A Pixie-Dust-Covered Governor
WHY YOU SHOULD CARE
The people of Colorado have maintained a steadfast approval of John Hickenlooper as their leader, but the friendly governor’s latest risks may end his political career — or launch him to the White House in 2016.
By Lorena O'Neil
Could the secret to our country’s partisan political gridlock be solved by a bartender’s logic?
Colorado is a politically diverse state, almost evenly split amongst Democrats, Republicans and Independents. Geologist-turned-brewpub-owner-turned-politician John Hickenlooper has been skillfully adept at running the state while maintaining mostly high approval ratings throughout his career as mayor and as governor. However, a recent gun-control recall and his stance on the death penalty could put his political future in jeopardy, even as whispers of a run at the national stage circulate.
Known for a self-deprecating, good-natured, goofball humor, Hickenlooper maintained a positive attitude even in the face of multiple tragic events in Colorado during his public life — devastating floods, rampant wildfires and the mass shooting in Aurora, to name a few. Under his administration, Colorado has legalized marijuana, recognized civil unions and passed a bill doubling the renewable energy requirement for rural cooperatives. While these might sound like the policies of a very liberal politician, on the flip side he also supports fracking, has the support of a number of wealthy Colorado Republican businessmen and is most lauded for his handling of the economy. It’s a balancing act that many a politician would envy.
In fact, his ability to broker deals on divisive issues and cater to the Democratic base while maintaining support and approval from Republicans and Independents has brought him national attention and rumors of a White House run in 2016 . How does he do it?
Well, for one thing, Hick, as he is known, is likable, bold and pulls stunts. He jumped out of a plane when he was mayor of Denver in 2005 to promote a statewide tax reform measure. He took a shower with his clothes on to show that he dislikes dirty politics. He wore a blue bear costume to ask for an increase in tourism promotion funds. Jon Caldara, president of the Independence Institute, a free-market Colorado advocacy group, says that although he doesn’t like the result, he’s never seen anyone who “has been able to sell debt and taxes as well as Hickenlooper,” adding, “He has pixie dust when it comes to getting people to vote on raising taxes.” Pixie dust is a phrase many use to describe the Hickenlooper effect, both as a compliment and an insult.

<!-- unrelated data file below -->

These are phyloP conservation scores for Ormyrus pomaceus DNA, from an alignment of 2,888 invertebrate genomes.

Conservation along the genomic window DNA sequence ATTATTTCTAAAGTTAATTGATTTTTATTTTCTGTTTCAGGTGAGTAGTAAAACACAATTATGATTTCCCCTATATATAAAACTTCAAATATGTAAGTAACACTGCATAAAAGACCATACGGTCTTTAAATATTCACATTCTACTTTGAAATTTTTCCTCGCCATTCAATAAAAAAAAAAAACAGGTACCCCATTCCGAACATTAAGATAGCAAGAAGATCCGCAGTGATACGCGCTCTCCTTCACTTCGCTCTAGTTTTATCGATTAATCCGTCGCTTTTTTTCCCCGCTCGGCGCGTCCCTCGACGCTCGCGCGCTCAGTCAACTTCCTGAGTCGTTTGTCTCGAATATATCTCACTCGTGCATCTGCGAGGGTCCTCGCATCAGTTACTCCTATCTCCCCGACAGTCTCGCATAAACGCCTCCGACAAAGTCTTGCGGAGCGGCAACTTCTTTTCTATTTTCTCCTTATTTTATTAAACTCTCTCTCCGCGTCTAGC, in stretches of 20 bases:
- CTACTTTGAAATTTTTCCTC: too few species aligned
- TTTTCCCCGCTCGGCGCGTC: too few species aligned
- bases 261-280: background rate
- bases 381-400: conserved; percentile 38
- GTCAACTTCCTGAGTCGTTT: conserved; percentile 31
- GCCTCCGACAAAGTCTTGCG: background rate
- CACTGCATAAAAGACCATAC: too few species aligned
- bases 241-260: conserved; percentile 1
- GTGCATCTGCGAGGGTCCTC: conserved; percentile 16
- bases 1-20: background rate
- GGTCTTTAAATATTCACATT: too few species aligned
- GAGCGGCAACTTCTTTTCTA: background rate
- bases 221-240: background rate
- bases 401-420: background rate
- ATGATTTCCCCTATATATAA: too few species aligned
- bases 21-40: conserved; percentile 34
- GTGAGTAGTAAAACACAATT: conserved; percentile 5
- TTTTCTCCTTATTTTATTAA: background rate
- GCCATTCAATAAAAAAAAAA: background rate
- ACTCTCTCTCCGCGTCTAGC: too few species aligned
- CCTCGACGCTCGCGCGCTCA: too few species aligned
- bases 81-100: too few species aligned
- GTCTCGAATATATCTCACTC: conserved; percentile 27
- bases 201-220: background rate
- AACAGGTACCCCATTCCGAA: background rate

Lessons from his former lives still come in handy. “You learn in the first six weeks of running a brewpub, there’s no margin in having enemies,” says Hickenlooper. ”There’s no value in getting in the crossfire with someone. No matter how unreasonable that customer is, you will do everything in your power to mend the fence.”
Hickenlooper also likes to get people to just talk with each other: environmental groups and Halliburton, for instance. His ability to negotiate led to a compromise in December 2011, when he brokered a deal between environmental groups and the oil and gas industry on fracking disclosure. The Colorado rule requires oil and gas drillers disclose all of the chemicals they pump into the ground. Hickenlooper even famously drank Halliburton’s fracking fluid.
What the governor is most passionate about is education, and and in a phone interview his excitement about the bill was palpable. “I think this is the most comprehensive education initiative in the history of the United States,” he says. If he’s right, the reform would place Colorado on the cutting edge and lead the way for national changes to public education. While the reform framework bill was signed this past May, including plans to add radical transparency to teacher performance rankings and alter public school financing, Coloradans must still vote to approve a tax hike needed to fund and implement the plan. It’s on this controversial ballot measure, Amendment 66 , that Hickenlooper’s fortunes might rest.
Colorado’s Amendment 66
Amendment 66 would fund a recently passed Senate bill implementing education reform across public schools in the state by creating a two-tiered state income tax system, raising the flat 4.63 percent tax to 5 percent or 5.9 percent depending on a household’s taxable income.